What’s Extra-ordinary about Ordinary Days

Billy said with a smile, “This is going to be an ordinary day!” Billy is a character in a new novel I’m writing. He’s a special needs young man, living with Downs syndrome. In my story Billy loves to see events unfold in a predictable way and frequently exclaims, “This is going to be an ordinary day!” Of course something happens in the novel that keeps a long series of days from being anything but ordinary.

In a novel it’s usually good to have something other than ordinary days; it makes for excitement, tension, and an engaging story. In real life, however, ordinary days can be good.

Ordinary days are underrated. We complain of boredom when we think a day is so ordinary. We should think again. I did when watching news reports of the horrific event of Hurricane Harvey devastating the Houston area and of Hurricane Irma decimating Puerto Rico. Tens of thousands of people faced the unrelenting daily struggle of recovery. What those folks wouldn’t have given for a string of ordinary days instead of what they had to deal with!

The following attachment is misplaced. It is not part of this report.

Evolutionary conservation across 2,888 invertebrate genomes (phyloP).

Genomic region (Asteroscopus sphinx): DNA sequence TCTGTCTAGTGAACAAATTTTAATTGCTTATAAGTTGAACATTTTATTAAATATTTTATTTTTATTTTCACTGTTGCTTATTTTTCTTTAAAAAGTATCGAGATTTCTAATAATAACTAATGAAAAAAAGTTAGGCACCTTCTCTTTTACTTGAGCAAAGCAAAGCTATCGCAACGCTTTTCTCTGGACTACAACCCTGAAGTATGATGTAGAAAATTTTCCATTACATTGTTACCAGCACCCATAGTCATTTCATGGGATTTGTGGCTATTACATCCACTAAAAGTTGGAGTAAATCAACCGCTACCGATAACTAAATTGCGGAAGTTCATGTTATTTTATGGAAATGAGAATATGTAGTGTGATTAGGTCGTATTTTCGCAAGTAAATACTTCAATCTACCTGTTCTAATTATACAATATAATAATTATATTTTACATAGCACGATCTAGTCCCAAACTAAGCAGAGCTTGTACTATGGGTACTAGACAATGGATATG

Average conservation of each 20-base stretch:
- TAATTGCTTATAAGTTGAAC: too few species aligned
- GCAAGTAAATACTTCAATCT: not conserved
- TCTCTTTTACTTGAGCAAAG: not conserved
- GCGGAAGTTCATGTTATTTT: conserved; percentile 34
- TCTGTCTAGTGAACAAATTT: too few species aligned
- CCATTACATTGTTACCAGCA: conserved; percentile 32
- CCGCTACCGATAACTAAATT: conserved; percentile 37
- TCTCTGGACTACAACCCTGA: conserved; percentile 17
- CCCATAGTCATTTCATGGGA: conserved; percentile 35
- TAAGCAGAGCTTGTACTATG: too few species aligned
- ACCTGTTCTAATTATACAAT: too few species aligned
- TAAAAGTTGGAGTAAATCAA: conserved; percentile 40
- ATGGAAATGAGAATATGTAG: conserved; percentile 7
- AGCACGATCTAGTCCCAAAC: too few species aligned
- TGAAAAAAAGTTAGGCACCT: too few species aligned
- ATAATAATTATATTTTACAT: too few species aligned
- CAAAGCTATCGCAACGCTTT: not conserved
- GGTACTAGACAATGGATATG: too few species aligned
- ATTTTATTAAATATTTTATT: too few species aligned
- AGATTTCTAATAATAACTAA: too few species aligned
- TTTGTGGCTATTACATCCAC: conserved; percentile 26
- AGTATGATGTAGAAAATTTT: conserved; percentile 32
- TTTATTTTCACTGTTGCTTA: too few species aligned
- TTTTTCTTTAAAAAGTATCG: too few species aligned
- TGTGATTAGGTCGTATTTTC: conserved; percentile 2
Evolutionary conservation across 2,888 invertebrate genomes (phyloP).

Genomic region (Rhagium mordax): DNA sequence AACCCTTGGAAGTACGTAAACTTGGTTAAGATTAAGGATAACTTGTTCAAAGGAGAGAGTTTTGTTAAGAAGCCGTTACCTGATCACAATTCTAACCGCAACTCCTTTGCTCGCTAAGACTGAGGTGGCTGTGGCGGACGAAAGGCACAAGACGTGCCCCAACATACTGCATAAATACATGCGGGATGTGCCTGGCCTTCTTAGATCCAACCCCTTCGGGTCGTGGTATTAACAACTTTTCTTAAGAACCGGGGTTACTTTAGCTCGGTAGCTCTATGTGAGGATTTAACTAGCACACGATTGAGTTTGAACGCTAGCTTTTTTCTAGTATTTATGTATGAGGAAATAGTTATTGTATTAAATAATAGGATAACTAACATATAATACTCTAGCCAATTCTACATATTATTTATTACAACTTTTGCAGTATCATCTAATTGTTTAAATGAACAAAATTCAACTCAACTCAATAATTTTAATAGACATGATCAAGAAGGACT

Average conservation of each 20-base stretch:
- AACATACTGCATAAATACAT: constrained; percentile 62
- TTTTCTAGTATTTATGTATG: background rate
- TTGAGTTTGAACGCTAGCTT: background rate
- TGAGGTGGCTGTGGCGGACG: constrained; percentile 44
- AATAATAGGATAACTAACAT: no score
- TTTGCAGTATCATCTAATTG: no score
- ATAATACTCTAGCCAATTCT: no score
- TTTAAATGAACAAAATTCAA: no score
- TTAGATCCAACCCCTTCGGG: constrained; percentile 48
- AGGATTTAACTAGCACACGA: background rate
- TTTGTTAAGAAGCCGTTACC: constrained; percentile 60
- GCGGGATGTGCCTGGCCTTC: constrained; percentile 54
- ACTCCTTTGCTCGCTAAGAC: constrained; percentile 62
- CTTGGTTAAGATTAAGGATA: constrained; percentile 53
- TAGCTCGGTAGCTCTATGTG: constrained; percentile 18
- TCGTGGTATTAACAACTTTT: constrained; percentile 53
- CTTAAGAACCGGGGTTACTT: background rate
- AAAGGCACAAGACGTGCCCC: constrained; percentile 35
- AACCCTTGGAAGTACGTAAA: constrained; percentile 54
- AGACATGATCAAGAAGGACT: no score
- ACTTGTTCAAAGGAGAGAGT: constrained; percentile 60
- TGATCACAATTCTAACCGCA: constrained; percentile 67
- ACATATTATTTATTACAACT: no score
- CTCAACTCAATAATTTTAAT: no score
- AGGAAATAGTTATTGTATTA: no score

On a personal note my wife and I “dodged a bullet” as did many others in our area of Florida when Irma came through with far less force than, sadly, the hurricane did in other areas. Our home and that of our son and his family were spared. It could have turned out so differently with the days following the hurricane being far from ordinary.

Within days of Hurricane Irma Diann and I experienced a 7.1 magnitude earthquake the epicenter being no more than 40 miles from our home in Mexico. The earth rolled and shook so severely we could hardly stand up. In addition to significant loss of life, much damage was done to homes, businesses, churches, and roads. Thankfully our home, and that of our daughter and her family, were spared any damage. The days following the earthquake could have been far from ordinary.